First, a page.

3. The believer's assurance of his interest in this future blessedness, on a double account: - (1.) From the experience of the grace of God, in preparing and making him meet for this blessedness. He that hath wrought us for the self-same thing is God, 2Cor 5:5. Note, All who are designed for heaven hereafter are wrought or prepared for heaven while they are here; the stones of that spiritual building and temple above are squared and fashioned here below. And he that hath wrought us for this is God, because nothing less than a divine power can make a soul partaker of a divine nature; no hand less than the hand of God can work us for this thing. A great deal is to be done to prepare our souls for heaven, and that preparation of the heart is from the Lord. (2.) The earnest of the Spirit gave them this assurance: for an earnest is part of payment, and secures the full payment. The present graces and comforts of the Spirit are earnests of everlasting grace and comfort.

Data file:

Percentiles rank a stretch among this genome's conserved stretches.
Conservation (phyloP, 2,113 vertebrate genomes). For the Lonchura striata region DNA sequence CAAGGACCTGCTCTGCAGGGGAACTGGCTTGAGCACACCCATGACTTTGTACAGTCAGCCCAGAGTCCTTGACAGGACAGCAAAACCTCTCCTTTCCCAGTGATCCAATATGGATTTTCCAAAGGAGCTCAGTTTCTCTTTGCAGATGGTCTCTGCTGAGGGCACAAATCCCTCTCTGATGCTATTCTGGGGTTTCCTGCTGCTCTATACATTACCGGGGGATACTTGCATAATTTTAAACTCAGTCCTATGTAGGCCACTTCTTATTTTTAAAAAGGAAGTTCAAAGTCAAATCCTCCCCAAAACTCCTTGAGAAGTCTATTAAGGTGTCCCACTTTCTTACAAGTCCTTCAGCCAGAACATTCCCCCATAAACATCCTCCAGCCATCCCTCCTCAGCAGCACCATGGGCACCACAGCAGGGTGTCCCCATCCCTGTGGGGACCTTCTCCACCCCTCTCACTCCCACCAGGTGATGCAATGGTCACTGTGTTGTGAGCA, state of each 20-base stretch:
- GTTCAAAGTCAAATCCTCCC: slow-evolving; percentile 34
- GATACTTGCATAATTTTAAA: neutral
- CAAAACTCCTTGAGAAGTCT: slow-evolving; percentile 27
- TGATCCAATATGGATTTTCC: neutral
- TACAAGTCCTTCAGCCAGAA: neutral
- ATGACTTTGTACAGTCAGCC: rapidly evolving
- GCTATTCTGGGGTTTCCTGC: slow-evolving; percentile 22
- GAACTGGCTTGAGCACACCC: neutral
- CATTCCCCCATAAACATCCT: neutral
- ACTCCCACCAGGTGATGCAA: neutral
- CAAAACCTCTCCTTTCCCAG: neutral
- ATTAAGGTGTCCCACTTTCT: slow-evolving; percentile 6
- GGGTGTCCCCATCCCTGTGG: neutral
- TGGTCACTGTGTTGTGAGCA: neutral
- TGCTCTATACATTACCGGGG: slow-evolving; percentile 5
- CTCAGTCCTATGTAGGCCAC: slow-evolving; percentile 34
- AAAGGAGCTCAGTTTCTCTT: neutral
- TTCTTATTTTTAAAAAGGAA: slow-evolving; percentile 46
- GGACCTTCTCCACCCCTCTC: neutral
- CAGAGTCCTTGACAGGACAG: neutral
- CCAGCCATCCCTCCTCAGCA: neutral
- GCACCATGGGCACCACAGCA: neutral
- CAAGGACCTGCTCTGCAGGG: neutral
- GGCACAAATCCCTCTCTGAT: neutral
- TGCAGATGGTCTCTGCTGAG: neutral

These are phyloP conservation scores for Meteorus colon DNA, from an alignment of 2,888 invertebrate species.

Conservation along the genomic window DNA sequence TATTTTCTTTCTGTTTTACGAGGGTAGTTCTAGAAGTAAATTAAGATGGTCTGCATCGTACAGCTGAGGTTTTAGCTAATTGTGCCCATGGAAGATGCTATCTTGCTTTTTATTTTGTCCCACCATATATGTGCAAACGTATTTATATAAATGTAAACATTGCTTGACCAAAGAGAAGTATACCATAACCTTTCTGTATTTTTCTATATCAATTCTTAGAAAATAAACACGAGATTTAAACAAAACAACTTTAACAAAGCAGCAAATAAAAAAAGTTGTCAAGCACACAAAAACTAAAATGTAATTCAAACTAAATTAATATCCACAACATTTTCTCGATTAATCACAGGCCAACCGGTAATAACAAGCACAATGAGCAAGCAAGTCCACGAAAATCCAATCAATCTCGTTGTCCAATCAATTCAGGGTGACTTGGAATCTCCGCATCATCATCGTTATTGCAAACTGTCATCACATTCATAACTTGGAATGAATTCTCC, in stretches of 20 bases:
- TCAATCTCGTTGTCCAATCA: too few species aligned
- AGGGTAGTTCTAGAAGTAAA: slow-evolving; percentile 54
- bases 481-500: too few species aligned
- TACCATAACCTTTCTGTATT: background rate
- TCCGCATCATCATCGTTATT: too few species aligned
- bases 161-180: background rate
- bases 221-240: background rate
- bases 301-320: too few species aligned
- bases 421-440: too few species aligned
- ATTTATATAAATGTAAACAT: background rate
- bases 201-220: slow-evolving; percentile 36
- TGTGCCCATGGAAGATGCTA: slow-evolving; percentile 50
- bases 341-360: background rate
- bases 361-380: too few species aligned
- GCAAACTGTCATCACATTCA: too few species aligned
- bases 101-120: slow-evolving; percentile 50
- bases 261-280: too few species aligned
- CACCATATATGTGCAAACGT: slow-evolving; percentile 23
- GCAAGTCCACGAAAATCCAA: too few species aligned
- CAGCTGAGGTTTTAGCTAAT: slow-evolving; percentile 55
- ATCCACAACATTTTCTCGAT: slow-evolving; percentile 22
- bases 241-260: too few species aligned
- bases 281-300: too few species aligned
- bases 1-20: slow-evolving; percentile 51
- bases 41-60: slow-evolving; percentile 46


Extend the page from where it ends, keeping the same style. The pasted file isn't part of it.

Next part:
II. The apostle deduces an inference for the comfort of believers in their present state and condition in this world, (2Cor:5:6-8). Here observe, 1. What their present state or condition is: they are absent from the Lord (2Cor 5:6); they are pilgrims and strangers in this world; they do but sojourn here in their earthly home, or in this tabernacle; and though God is with us here, by his Spirit, and in his ordinances, yet we are not with him as we hope to be: we cannot see his face while we live: For we walk by faith, not by sight, 2Cor 5:7. We have not the vision and fruition of God, as of an object that is present with us, and as we hope for hereafter, when we shall see as we are seen. Note, Faith is for this world, and sight is reserved for the other world: and it is our duty, and will be our interest, to walk by faith, till we come to live by sight. 2. How comfortable and courageous we ought to be in all the troubles of life, and in the hour of death: Therefore we are, or ought to be, always confident (2Cor 5:6), and again (2Cor 5:8), We are confident, and willing rather to be absent from the body. True Christians, if they duly considered the prospect faith gives them of another world, and the good reasons of their hope of blessedness after death, would be comforted under the troubles of life, and supported in the hour of death: they should take courage, when they are encountering the last enemy, and be willing rather to die than live, when it is the will of God that they should put off this tabernacle. Note, As those who are born from above long to be there, so it is but being absent from the body, and we shall very soon be present with the Lord - but to die, and be with Christ - but to close our eyes to all things in this world, and we shall open them in a world of glory. Faith will be turned into sight.